Federal judge quashes offshore leasing in Arctic

Dunleavy says he will work with congressional delegation to fight the decision

A federal judge in Anchorage has quashed President Trump’s 2017 executive order overturning Obama-era restrictions to expansion of offshore drilling in the Arctic ocean and canyons in the Atlantic Ocean.

U.S. District Court Judge Sharon Gleason ruled on March 29 in Anchorage that Trump’s executive order, which purported to revoke prior presidential withdrawals of Outer Continental Shelf lands for leasing, is unlawful and exceed the president’s authority under the Outer Continental Shelf Lands Act. Those withdrawals “will remain in full force and effect unless and until revoked by Congress,” Gleason wrote in the 32-page decision.

The offshore drilling bans were issued by President Barack Obama to protect polar bears, walruses and ice seals, as well as the lifestyle of subsistence hunters who live in coastal Arctic communities.

The lawsuit against Trump, the American Petroleum Institute and the state of Alaska was brought by the Alaska Wilderness League, the Center for Biological Diversity, Defenders of Wildlife, Greenpeace, the League of Conservation Voters, Natural Resources Defense Council, Northern Alaska Environmental Center, Resisting Environmental Destruction on Indigenous Lands (REDOIL), the Sierra Club and the Wilderness Society, who were represented by the environmental law firm Earthjustice.

“This ruling tosses out President Trump’s unlawful order, reinstates protections for the Arctic Ocean and key areas in the Atlantic and reaffirms that President Trump is not above the law,” said Earthjustice President Abigail Dillen. “The decision will force the Trump administration and acting Secretary of Interior David Bernhardt to reconsider their irresponsible national offshore leasing program that would turn our oceans into gas stations. It will also support the fight to oppose this administration’s ongoing attempts to roll back national monuments.”

“Trump can’t ignore the law in his reckless rush to open our oceans to dangerous drilling,” said Kristen Monsell, oceans legal director with the Center for Biological Diversity. “We’ve always maintained that Obama permanently protected most of the Arctic and parts of the Atlantic, protection Trump can’t easily undo. This ruling is a huge victory for Arctic wildlife, East Coast communities and our climate.”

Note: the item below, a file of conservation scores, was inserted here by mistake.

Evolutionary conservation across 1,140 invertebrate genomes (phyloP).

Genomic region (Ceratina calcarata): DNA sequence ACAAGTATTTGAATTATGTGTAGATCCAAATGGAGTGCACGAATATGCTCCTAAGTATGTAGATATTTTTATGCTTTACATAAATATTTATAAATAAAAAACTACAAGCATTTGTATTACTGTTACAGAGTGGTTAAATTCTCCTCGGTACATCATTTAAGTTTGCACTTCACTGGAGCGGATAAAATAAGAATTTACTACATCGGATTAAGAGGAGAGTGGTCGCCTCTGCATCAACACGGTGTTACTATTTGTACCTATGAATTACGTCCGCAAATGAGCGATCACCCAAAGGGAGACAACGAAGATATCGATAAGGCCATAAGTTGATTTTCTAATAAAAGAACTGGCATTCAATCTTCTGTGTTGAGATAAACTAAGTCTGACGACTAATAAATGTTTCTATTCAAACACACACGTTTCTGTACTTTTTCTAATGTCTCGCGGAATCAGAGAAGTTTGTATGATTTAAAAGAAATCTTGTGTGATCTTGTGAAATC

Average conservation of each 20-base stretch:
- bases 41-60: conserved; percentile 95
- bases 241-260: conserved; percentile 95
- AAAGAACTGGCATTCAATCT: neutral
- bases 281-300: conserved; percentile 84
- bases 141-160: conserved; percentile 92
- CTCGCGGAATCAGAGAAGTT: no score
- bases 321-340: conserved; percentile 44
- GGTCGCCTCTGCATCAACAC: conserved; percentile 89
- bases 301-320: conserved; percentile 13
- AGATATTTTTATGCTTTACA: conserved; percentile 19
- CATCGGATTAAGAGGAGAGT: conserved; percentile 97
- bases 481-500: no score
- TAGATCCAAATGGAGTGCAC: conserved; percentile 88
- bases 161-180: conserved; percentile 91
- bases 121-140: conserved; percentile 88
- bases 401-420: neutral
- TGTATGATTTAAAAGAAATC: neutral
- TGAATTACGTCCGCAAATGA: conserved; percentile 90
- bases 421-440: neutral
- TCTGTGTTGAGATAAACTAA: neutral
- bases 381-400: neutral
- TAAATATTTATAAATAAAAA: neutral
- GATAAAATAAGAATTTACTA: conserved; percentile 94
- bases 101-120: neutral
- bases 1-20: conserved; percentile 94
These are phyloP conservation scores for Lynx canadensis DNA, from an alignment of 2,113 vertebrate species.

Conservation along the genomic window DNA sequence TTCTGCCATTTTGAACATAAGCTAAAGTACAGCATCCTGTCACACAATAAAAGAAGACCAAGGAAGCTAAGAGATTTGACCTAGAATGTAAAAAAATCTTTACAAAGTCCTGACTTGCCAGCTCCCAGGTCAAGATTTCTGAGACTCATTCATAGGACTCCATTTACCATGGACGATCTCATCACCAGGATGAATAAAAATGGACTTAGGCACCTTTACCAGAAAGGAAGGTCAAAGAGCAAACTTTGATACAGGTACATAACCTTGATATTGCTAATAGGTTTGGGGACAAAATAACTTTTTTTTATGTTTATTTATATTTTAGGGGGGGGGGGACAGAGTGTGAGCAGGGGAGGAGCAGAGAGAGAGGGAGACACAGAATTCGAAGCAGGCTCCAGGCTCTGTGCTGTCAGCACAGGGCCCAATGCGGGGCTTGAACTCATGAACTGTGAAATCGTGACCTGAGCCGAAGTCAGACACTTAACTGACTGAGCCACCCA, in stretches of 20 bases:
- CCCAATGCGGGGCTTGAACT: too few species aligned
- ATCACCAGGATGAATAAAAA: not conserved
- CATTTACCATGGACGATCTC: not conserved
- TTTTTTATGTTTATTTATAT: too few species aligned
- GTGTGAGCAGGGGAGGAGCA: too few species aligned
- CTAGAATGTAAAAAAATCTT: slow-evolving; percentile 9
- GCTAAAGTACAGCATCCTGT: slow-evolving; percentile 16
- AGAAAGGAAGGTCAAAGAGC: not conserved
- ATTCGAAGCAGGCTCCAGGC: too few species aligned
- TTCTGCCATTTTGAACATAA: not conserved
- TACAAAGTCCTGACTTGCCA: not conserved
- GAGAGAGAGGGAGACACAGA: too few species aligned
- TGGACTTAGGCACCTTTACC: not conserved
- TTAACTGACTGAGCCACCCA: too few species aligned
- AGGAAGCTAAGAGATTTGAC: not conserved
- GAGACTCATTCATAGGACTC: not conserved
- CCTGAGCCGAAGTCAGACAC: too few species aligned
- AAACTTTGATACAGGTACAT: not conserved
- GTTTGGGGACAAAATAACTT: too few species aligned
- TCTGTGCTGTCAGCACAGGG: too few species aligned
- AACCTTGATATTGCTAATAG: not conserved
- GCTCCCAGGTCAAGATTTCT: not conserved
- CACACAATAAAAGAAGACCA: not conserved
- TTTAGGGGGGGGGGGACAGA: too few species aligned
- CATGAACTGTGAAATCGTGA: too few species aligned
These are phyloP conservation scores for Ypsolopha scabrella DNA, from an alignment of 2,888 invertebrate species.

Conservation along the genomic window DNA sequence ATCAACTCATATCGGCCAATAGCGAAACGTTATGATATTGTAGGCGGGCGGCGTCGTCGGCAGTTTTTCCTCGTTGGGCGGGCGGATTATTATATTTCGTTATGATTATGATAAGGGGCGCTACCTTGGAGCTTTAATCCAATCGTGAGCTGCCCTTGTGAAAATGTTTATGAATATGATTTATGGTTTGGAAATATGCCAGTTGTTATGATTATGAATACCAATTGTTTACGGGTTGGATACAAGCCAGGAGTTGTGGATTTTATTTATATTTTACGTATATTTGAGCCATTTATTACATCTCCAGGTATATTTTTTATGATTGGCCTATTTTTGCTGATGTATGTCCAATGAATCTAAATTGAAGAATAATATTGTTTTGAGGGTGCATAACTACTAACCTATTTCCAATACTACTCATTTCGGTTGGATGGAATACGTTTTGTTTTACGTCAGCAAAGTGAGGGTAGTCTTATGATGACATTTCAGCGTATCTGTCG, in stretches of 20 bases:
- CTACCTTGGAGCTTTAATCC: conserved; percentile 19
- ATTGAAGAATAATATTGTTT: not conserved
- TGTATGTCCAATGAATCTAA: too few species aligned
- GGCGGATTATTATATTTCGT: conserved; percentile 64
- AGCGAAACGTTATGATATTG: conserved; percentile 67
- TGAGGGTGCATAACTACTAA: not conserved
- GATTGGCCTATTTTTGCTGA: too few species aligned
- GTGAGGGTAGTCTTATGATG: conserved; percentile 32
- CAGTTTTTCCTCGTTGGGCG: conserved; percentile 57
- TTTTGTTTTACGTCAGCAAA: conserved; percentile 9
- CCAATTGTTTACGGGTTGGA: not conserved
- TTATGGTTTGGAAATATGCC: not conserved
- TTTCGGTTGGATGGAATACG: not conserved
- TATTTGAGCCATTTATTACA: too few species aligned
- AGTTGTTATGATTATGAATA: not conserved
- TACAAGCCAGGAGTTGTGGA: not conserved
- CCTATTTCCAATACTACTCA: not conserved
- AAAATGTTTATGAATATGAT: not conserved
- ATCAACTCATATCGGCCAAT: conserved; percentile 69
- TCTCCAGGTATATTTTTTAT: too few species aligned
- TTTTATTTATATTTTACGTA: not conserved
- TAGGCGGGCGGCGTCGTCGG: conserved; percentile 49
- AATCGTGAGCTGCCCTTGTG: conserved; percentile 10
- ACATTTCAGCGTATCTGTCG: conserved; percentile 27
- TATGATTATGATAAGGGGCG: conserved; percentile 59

Sen. Lisa Murkowski, R-Alaska, said she strongly disagreed with the judge’s decision that only Congress can overturn such decisions by former presidents.

“That is not the correct interpretation of the Outer Continental Shelf Lands Act and could have catastrophic impacts for offshore development which creates jobs, generates revenues and strengthens our national security” she said.

She said she expects Gleason’s decision to be appealed and ultimately overturned, if not by the Ninth Circuit Court of Appeals, then by the Supreme Court.

Murkowski cited Interior Department estimates that the Beaufort and Chukchi seas hold an estimated 23.6 billion barrels of oil and 104.4 trillion cubic feet of natural gas.

Alaska Gov. Mike Dunleavy said he was disappointed by the ruling and its implications for the state and national economy.

“Alaska’s potential offshore oil and gas deposits, if given the opportunity to be safely and responsibly developed can create jobs, revenue and economic opportunity for decades,” Dunleavy said. He vowed to work with the state’s congressional delegation to overturn Obama’s executive order on the offshore drilling ban.